Some information on the use of fish oil in aquaculture

An es­ti­mated 450 to 1000 billion small wild ver­te­brate fish are slaugh­tered each year for fish­meal and fish oil. In Jan­uary 2017, I com­piled some in­for­ma­tion on the use of fish oil in aqua­cul­ture to share with some EAs work­ing in an­i­mal ad­vo­cacy. This post is a lightly ed­ited ver­sion of that.

I’m fo­cus­ing on fish oil rather than fish­meal mostly be­cause I’ve spent more time read­ing about fish oil.

The omega-3 fatty acids from fish (EPA and DHA) origi­nate from phy­to­plank­ton (plant-like or­ganisms) rather than fish them­selves.

NOAA says: “Fish oil is a ma­jor nat­u­ral source of the healthy omega-3 fatty acids eicos­apen­taenoic acid (EPA) and do­cosa­hex­aenoic acid (DHA). Th­ese fatty acids are not made by the fish, but be­come con­cen­trated in fish fur­ther up the food chain from the marine phy­to­plank­ton (micro­scopic marine al­gae and microbes) that do syn­the­size them.”

The un­der­stand­ing I have is that nearly all the EPA and DHA available in farmed fish origi­nate from fish oil, mostly de­rived from small wild ver­te­brate fish like an­chovies in Peru, who get this EPA and DHA by eat­ing plank­ton. So, an ob­sta­cle to elimi­nat­ing the fish­meal and fish oil in­dus­try is that, with­out a re­place­ment for the EPA and DHA that comes from fish oil, a pri­mary health benefit of fish would be elimi­nated, and I think con­sumers are un­likely to be happy about this.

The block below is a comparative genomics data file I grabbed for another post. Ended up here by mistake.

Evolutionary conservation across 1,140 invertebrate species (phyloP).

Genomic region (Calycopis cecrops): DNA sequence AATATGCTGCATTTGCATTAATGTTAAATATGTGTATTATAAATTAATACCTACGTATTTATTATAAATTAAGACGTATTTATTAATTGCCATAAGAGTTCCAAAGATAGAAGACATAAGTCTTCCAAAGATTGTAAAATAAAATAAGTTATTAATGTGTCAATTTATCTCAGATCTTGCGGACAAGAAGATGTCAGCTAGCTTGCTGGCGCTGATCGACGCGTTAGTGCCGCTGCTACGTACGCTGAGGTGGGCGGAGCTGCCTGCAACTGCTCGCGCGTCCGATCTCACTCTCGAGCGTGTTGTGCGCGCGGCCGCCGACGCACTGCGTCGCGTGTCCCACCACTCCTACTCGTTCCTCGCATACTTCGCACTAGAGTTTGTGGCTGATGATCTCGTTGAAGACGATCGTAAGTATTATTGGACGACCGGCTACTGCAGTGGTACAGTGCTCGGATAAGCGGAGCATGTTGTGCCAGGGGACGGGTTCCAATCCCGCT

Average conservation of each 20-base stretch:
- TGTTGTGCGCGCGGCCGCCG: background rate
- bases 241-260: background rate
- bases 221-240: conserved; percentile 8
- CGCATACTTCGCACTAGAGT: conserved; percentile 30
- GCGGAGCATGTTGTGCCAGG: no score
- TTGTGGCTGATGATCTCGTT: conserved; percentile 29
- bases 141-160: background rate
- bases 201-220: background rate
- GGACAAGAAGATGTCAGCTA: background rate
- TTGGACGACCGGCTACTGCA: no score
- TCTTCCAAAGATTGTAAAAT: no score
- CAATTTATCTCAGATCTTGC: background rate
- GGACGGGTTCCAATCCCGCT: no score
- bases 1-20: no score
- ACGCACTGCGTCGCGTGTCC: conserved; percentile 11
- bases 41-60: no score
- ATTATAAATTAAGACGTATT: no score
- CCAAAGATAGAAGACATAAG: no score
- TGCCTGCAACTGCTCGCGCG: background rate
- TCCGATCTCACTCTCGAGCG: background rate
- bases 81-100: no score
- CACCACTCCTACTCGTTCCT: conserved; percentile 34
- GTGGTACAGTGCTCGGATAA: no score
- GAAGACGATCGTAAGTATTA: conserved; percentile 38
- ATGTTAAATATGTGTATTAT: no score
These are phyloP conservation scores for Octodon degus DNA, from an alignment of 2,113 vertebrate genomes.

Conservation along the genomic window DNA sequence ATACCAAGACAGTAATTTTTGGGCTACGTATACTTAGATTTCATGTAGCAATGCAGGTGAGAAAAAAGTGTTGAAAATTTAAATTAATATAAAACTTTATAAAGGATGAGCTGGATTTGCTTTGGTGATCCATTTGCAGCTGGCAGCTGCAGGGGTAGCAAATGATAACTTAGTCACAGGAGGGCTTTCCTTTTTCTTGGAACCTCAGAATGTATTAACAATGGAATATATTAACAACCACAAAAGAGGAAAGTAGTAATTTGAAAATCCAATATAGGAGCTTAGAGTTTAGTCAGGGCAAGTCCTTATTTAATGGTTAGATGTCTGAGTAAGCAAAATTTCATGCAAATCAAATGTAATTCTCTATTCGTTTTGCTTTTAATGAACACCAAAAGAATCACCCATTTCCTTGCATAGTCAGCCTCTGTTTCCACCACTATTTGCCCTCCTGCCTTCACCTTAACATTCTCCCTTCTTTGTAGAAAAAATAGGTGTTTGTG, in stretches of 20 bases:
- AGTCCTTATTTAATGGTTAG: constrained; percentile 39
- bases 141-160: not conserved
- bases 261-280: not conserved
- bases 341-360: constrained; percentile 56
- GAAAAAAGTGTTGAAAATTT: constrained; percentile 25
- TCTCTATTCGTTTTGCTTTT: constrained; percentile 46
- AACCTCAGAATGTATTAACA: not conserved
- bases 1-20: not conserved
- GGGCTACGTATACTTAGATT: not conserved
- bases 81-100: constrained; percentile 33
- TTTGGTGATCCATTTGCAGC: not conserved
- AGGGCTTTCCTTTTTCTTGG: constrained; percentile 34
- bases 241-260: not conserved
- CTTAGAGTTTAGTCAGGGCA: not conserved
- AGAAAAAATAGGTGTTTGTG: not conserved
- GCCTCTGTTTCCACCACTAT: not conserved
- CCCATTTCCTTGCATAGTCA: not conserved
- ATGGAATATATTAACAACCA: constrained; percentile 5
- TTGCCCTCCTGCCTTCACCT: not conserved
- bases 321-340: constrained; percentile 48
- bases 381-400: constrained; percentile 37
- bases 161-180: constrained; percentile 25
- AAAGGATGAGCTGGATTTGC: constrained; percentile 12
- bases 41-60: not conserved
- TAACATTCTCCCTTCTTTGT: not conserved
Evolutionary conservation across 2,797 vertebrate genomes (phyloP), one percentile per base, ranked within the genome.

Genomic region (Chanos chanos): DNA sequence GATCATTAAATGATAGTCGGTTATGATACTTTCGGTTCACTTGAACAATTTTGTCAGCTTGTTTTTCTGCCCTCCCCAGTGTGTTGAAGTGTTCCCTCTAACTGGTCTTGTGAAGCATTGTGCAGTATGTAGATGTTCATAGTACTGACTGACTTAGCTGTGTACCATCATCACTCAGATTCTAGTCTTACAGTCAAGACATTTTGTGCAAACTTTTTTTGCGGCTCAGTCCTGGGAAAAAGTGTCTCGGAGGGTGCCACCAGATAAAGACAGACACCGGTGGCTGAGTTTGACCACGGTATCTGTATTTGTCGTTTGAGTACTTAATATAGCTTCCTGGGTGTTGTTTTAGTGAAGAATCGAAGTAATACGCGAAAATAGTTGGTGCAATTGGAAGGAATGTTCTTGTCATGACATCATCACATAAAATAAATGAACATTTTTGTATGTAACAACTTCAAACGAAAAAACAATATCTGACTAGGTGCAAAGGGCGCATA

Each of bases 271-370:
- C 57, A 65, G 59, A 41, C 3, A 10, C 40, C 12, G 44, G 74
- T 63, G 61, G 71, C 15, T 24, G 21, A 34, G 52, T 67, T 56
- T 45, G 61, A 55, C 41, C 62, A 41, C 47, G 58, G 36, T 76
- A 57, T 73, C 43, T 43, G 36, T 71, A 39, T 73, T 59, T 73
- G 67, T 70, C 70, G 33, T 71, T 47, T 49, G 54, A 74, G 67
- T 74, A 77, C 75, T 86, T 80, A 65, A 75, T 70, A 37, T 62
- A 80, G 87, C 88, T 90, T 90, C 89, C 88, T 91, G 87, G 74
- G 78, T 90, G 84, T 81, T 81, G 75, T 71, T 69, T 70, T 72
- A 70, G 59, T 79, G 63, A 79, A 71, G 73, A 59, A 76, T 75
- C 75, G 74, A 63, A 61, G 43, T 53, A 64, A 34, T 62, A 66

The sup­ply for fish oil is con­strained by reg­u­la­tion, but de­mand con­tinues to in­crease.

The In­ter­na­tional Fish­meal and Fish Oil Or­gani­sa­tion (IFFO) says: “This valuable re­source [the small wild fish slaugh­tered for fish­meal and fish oil] is fished un­der care­fully con­trol­led limits set by gov­ern­ment agen­cies based on stock as­sess­ments. Th­ese limits are effec­tively po­liced by gov­ern­ment agen­cies in most of the coun­tries pro­duc­ing fish oil. [...] Pro­duc­tion of fish oil in the fu­ture is not ex­pected to change. More oily fish are ex­pected to be pro­cessed for di­rect hu­man use, thus re­duc­ing that available for fish­meal and fish oil pro­duc­tion. How­ever, grow­ing by-product pro­duc­tion from farmed fish will main­tain the to­tal pro­duc­tion.”

This state­ment seems con­sis­tent with the fol­low­ing graph from IFFO, show­ing that the sup­ply of fish oil (the green line) has shown lit­tle growth since 1968:

Mean­while, this graph from Wor­ldWatch based on FAO data shows a huge in­crease in aqua­cul­ture dur­ing that pe­riod:

Since fish oil is fed to aqua­cul­ture (es­pe­cially car­nivorous fish like salmon), I be­lieve this in­crease in aqua­cul­ture in­di­cates an in­crease in de­mand for fish oil.

Fish oil prices seem to be in­creas­ing due to in­creas­ing de­mand and limited sup­ply.

Here’s an­other graph I found on fish oil prices from 2003 to 2014, show­ing a sub­stan­tial price in­crease af­ter 2011 rel­a­tive to soy­bean oil: